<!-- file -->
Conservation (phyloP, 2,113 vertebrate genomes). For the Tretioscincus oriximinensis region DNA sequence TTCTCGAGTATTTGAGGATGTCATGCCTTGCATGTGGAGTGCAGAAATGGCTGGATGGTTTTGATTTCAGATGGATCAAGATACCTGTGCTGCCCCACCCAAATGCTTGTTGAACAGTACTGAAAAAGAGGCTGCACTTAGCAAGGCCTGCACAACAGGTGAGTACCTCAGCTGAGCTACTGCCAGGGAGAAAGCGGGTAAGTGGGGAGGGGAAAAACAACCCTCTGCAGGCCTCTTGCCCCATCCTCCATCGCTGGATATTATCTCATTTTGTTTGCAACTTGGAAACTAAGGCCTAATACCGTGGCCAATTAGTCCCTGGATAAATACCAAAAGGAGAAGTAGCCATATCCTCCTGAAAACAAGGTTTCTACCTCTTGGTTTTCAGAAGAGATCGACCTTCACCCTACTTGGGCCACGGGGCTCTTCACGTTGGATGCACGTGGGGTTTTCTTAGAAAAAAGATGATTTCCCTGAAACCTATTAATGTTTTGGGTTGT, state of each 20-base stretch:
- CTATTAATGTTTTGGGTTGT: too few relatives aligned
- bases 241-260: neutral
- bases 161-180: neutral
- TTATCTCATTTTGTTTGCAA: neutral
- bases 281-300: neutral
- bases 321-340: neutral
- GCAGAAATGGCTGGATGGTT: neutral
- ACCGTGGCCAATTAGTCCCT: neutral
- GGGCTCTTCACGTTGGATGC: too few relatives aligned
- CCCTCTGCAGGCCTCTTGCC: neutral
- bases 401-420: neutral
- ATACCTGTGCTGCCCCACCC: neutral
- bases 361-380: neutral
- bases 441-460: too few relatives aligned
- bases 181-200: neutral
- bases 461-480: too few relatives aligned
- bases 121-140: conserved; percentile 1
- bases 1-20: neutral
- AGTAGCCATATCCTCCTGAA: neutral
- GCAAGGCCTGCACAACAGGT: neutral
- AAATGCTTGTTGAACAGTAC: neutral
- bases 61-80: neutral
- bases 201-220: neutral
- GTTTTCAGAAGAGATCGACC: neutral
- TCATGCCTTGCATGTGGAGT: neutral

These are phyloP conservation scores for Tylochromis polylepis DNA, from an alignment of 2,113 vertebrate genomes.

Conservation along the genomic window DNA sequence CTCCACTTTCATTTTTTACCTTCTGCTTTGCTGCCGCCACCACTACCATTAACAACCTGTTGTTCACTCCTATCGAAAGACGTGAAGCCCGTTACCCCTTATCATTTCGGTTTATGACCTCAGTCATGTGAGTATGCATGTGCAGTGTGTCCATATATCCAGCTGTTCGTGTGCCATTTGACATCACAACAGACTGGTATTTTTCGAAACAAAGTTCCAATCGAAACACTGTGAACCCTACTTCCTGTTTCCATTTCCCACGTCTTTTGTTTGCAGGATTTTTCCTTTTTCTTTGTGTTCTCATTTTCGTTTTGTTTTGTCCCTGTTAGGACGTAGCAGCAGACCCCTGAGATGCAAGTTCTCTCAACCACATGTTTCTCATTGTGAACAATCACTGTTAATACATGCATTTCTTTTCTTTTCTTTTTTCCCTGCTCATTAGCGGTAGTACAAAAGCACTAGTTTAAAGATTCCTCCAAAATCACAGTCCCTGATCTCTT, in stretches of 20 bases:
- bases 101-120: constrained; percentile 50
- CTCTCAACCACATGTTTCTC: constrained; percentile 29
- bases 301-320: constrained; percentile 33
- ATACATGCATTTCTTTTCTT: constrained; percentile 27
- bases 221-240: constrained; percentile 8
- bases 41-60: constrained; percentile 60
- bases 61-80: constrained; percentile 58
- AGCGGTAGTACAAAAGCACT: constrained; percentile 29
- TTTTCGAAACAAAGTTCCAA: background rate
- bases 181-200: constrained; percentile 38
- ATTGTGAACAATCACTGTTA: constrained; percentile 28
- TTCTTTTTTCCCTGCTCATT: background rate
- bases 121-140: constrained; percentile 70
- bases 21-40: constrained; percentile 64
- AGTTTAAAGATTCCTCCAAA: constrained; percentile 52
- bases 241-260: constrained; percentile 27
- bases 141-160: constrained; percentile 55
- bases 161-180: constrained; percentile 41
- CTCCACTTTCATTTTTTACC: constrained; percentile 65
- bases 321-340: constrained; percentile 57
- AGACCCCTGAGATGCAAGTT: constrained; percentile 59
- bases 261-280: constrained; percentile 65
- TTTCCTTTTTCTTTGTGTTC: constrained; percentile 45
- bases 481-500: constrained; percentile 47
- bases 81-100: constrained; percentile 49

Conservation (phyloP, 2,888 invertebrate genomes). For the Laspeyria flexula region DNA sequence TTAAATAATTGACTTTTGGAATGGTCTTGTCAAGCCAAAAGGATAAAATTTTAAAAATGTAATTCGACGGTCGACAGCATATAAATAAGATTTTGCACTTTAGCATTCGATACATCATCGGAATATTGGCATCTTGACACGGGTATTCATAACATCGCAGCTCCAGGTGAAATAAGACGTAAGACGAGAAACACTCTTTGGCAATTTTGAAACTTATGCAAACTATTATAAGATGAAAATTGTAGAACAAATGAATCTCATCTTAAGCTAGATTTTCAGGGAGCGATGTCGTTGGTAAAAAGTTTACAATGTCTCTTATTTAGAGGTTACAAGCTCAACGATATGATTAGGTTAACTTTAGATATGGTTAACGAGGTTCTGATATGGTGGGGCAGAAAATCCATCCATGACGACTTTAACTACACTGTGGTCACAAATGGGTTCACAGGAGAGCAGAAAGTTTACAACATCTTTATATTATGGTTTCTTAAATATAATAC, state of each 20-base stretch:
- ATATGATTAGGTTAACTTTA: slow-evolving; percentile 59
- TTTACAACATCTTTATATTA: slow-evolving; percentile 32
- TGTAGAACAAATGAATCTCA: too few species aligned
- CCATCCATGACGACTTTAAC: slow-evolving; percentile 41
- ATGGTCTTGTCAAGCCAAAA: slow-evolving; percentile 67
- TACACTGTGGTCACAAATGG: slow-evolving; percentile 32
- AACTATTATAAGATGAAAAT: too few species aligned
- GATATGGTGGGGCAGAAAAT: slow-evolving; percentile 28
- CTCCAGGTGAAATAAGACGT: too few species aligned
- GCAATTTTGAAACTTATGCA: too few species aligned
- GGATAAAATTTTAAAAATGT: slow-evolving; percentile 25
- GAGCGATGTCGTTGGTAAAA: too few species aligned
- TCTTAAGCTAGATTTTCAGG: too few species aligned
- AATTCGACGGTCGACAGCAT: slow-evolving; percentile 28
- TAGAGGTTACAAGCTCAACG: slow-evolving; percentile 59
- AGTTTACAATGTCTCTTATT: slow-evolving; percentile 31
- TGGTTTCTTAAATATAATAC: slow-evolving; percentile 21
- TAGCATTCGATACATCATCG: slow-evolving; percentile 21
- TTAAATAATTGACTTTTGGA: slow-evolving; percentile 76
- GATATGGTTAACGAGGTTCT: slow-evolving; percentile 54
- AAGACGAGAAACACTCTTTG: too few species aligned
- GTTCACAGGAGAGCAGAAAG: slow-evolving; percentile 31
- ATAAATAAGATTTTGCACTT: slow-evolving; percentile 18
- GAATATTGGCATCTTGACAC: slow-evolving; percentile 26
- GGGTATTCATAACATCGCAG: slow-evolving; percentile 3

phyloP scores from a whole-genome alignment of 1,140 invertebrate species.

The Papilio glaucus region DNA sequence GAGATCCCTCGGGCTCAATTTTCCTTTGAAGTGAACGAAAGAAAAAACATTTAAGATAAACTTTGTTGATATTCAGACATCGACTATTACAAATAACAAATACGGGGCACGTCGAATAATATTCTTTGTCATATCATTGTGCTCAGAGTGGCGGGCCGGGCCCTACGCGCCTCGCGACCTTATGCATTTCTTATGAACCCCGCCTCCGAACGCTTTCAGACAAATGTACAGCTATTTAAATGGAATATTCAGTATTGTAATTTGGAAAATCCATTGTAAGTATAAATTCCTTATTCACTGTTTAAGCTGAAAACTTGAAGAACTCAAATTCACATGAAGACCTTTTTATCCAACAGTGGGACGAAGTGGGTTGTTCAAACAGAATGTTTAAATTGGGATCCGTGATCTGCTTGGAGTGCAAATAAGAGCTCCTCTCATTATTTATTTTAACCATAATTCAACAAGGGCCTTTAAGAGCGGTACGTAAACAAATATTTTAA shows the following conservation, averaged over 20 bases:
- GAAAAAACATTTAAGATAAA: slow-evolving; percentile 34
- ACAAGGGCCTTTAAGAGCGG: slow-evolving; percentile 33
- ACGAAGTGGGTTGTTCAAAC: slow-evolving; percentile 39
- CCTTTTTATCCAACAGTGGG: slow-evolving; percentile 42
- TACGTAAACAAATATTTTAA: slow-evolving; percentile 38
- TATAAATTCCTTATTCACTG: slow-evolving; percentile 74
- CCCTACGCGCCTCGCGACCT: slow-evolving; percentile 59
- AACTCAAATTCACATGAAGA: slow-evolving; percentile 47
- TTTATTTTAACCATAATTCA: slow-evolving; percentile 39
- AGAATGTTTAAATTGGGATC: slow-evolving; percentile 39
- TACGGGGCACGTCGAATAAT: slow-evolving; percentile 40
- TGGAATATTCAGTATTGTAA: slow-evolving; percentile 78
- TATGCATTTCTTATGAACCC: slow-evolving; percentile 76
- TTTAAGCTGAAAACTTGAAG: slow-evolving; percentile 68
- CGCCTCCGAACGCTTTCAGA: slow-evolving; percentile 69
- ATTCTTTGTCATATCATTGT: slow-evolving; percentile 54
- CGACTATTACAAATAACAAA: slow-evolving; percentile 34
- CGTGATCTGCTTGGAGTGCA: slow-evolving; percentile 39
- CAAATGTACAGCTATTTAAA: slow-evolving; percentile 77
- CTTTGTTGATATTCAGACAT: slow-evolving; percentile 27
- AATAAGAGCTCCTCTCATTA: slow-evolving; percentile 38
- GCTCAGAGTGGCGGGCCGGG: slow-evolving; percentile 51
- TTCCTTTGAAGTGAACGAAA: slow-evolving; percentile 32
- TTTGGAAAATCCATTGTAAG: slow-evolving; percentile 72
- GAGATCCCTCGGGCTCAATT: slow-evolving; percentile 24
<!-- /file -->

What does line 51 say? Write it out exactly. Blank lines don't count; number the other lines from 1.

- TTTCCTTTTTCTTTGTGTTC: constrained; percentile 45